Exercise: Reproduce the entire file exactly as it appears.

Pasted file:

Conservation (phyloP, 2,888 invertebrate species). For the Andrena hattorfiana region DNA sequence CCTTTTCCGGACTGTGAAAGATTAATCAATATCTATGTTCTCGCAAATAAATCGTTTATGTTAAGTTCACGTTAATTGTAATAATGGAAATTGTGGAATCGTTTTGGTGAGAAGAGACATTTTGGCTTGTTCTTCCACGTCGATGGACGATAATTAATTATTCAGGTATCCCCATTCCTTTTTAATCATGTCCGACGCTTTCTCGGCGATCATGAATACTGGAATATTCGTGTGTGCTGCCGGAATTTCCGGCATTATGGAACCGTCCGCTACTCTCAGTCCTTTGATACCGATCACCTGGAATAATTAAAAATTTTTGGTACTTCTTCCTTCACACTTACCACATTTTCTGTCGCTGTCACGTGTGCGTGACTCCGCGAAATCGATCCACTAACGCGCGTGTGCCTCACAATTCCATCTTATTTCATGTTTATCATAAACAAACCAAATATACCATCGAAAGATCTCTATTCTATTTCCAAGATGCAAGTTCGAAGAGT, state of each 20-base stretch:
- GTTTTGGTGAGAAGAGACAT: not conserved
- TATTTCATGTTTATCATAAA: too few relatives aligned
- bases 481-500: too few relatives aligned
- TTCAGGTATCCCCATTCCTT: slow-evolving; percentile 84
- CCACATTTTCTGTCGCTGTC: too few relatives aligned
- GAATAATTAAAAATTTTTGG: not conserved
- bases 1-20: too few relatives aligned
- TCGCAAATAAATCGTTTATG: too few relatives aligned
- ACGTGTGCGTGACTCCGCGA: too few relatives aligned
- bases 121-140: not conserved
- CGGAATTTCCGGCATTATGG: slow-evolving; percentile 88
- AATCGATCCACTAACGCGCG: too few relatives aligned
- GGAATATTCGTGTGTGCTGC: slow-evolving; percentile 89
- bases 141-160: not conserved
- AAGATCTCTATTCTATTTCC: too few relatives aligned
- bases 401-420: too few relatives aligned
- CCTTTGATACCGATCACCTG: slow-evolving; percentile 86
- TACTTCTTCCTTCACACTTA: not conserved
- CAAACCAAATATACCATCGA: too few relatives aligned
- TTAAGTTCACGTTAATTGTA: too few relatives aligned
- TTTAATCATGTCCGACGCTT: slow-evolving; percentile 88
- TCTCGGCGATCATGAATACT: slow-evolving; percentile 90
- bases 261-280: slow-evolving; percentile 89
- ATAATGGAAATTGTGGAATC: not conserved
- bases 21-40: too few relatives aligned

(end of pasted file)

Conservation (phyloP, 2,888 invertebrate species). For the Andrena hattorfiana region DNA sequence CCTTTTCCGGACTGTGAAAGATTAATCAATATCTATGTTCTCGCAAATAAATCGTTTATGTTAAGTTCACGTTAATTGTAATAATGGAAATTGTGGAATCGTTTTGGTGAGAAGAGACATTTTGGCTTGTTCTTCCACGTCGATGGACGATAATTAATTATTCAGGTATCCCCATTCCTTTTTAATCATGTCCGACGCTTTCTCGGCGATCATGAATACTGGAATATTCGTGTGTGCTGCCGGAATTTCCGGCATTATGGAACCGTCCGCTACTCTCAGTCCTTTGATACCGATCACCTGGAATAATTAAAAATTTTTGGTACTTCTTCCTTCACACTTACCACATTTTCTGTCGCTGTCACGTGTGCGTGACTCCGCGAAATCGATCCACTAACGCGCGTGTGCCTCACAATTCCATCTTATTTCATGTTTATCATAAACAAACCAAATATACCATCGAAAGATCTCTATTCTATTTCCAAGATGCAAGTTCGAAGAGT, state of each 20-base stretch:
- GTTTTGGTGAGAAGAGACAT: not conserved
- TATTTCATGTTTATCATAAA: too few relatives aligned
- bases 481-500: too few relatives aligned
- TTCAGGTATCCCCATTCCTT: slow-evolving; percentile 84
- CCACATTTTCTGTCGCTGTC: too few relatives aligned
- GAATAATTAAAAATTTTTGG: not conserved
- bases 1-20: too few relatives aligned
- TCGCAAATAAATCGTTTATG: too few relatives aligned
- ACGTGTGCGTGACTCCGCGA: too few relatives aligned
- bases 121-140: not conserved
- CGGAATTTCCGGCATTATGG: slow-evolving; percentile 88
- AATCGATCCACTAACGCGCG: too few relatives aligned
- GGAATATTCGTGTGTGCTGC: slow-evolving; percentile 89
- bases 141-160: not conserved
- AAGATCTCTATTCTATTTCC: too few relatives aligned
- bases 401-420: too few relatives aligned
- CCTTTGATACCGATCACCTG: slow-evolving; percentile 86
- TACTTCTTCCTTCACACTTA: not conserved
- CAAACCAAATATACCATCGA: too few relatives aligned
- TTAAGTTCACGTTAATTGTA: too few relatives aligned
- TTTAATCATGTCCGACGCTT: slow-evolving; percentile 88
- TCTCGGCGATCATGAATACT: slow-evolving; percentile 90
- bases 261-280: slow-evolving; percentile 89
- ATAATGGAAATTGTGGAATC: not conserved
- bases 21-40: too few relatives aligned